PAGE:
FIG. 1 shows a valve in which an axially extensible bellows is utilized as the pressure balancing means. It is possible however within the broader aspects of the invention to utilize other axially extensible members as balancing devices. For example, there is shown in FIG. 2 the main features of an arrangement in which the balancing means takes the form of an axially extensible metal diaphragm 22a.
In the FIG. 2 arrangement the diaphragm is connected with valve element 26a by a valve stem portion 64 which is suitably drilled out to define a passage 29a between the outlet chamber and the space 66 below the diaphragm. The effective area of the diaphragm is made substantially the same .as the area of the valve seat for achieving the desired pressure balancing action.
In service the inlet fluid pressure acts with equal and opposite effect on the lower surface of the valve element and the upper surface of diaphragm 22a so that it has no resultant biasing effect thereon. The outlet pressure acts with equal and opposite effect on the upper surface of the valve element and the lower surface of the diaphragm so that it has no resultant biasing effect thereon.
I prefer to use a bellows as shown in FIG. 1 instead of a diaphragm as shown in FIG. 2 since the bellows provides a longer stroke and has no change in effective area during its stroke. A diaphragm of equivalent area has only a relatively short stroke and undergoes some change in effective area during the stroke. It would be possible by careful manufacturing methods to in some cases employ a piston in lieu of the FIG. 2 diaphragm, but with a piston there are problems of sealing and friction. A bellows as shown in FIG. 1 appears to be the most useful and effective balancing means. Preferably the bellows is sized so there is not an absolutely complete balancing action, since complete balancing would in some cases promote a hunting movement of the valve element which is generally considered disadvantageous.
As shown in FIG. 1, the balancing action is achieved by making the bellows interior communicate with outlet chamber 18 through passages 29 formed Within valve element 26. It is contemplated that the desired communication could be achieved by other passage arrangements, as for example by means of a tubular duct mounted with one of its ends extending through cap 14 and with its other end extending through that part of body member 12 which forms the outlet chamber. The illustrated passages 29 are however very simply formed and hence provide a preferred arrangement.
It is contemplated that some rearrangement and redesign not specifically mentioned herein could be resorted to without departing from the spirit of my invention as set forth in the accompanying claim.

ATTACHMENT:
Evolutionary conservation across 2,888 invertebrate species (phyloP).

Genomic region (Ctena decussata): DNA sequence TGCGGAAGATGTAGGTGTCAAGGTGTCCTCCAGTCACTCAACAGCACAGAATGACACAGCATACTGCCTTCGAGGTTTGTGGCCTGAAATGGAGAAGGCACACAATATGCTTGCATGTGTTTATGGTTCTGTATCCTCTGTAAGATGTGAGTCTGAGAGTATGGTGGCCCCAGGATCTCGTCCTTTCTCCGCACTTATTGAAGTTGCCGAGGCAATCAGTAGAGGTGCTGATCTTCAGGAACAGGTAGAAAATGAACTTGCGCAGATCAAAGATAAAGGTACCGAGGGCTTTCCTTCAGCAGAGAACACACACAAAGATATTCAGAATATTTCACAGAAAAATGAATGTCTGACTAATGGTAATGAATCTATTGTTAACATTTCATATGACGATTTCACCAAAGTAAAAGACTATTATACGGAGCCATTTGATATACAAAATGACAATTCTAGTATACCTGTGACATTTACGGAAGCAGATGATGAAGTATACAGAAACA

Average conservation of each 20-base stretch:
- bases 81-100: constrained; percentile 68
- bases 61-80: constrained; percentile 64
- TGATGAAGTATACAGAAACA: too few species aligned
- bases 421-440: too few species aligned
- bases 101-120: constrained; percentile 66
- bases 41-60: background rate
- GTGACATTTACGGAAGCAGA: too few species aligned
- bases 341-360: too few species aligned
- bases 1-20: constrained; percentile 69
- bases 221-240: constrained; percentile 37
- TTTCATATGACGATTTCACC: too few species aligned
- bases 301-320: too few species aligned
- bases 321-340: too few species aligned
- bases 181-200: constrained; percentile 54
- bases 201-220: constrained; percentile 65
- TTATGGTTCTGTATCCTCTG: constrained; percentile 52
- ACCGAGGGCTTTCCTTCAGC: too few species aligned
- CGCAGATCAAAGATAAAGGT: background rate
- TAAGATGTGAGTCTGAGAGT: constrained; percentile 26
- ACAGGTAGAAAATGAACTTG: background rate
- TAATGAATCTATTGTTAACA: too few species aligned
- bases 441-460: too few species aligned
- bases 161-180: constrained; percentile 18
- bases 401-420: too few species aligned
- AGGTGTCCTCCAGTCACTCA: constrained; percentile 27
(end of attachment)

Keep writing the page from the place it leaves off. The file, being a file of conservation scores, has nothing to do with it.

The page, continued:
In combination, a steam valve body having a partition therein defining an inlet chamber, an outlet chamber, and an intervening valve seat;
a bellows disposed within the inlet chamber directly below the valve seat;
a valve element carried by the upper end of the bel- 10Ws for cooperating engagement with the valve seat to throttle flow therethrough;
means sealing the lower end of the bellows to the valve body so that the exterior surface of the bellows is at all times subjected to the inlet chamber pressure, said valve element having a flow opening therethrough so that the interior surface of the bellows is at all times subjected to the outlet chamber pressure;
said bellows having substantially the same effective area as the valve seat so that the bellows is substantially uninfluenced by the absolute pressures in the individual chambers or by the pressure differential between chambers;
a tubular steam-condensing reservoir extending downwardly from the valve body with its upper interior end portion communicating with the bellows interior so that steam within the bellows can collect as condensate in the reservoir lower end;
means sealing the lower end of the reservoir, including a pressure-movable wall disposed for vertical movement toward and away from the bellows;
and a valve element thrust means extending within the tubular reservoir between the pressure-movable wall and valve element.
References Cited by the Examiner UNITED STATES PATENTS 1,884,794 10/32 McKee 236-99 2,331,503 10/43 Ray 251335.2 XR 2,548,878 4/51 Dillman 23 699 3,009,678 11/61 Soderberg 251282 XR 3,087,705 4/ 63 Hamilton 251-272 XR FOREIGN PATENTS 1,234,306 5/60 France. 1,255,839 1/61 France.
956,757 1957 Germany.
42,602 1938 Netherlands.
WILLIAM F. ODEA, Primary Examiner.
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|U.S. Classification||251/282, 137/339, 236/100, 251/335.3, 251/11|
|International Classification||F16K39/02, F16K31/68, F16K31/64, F16K39/00|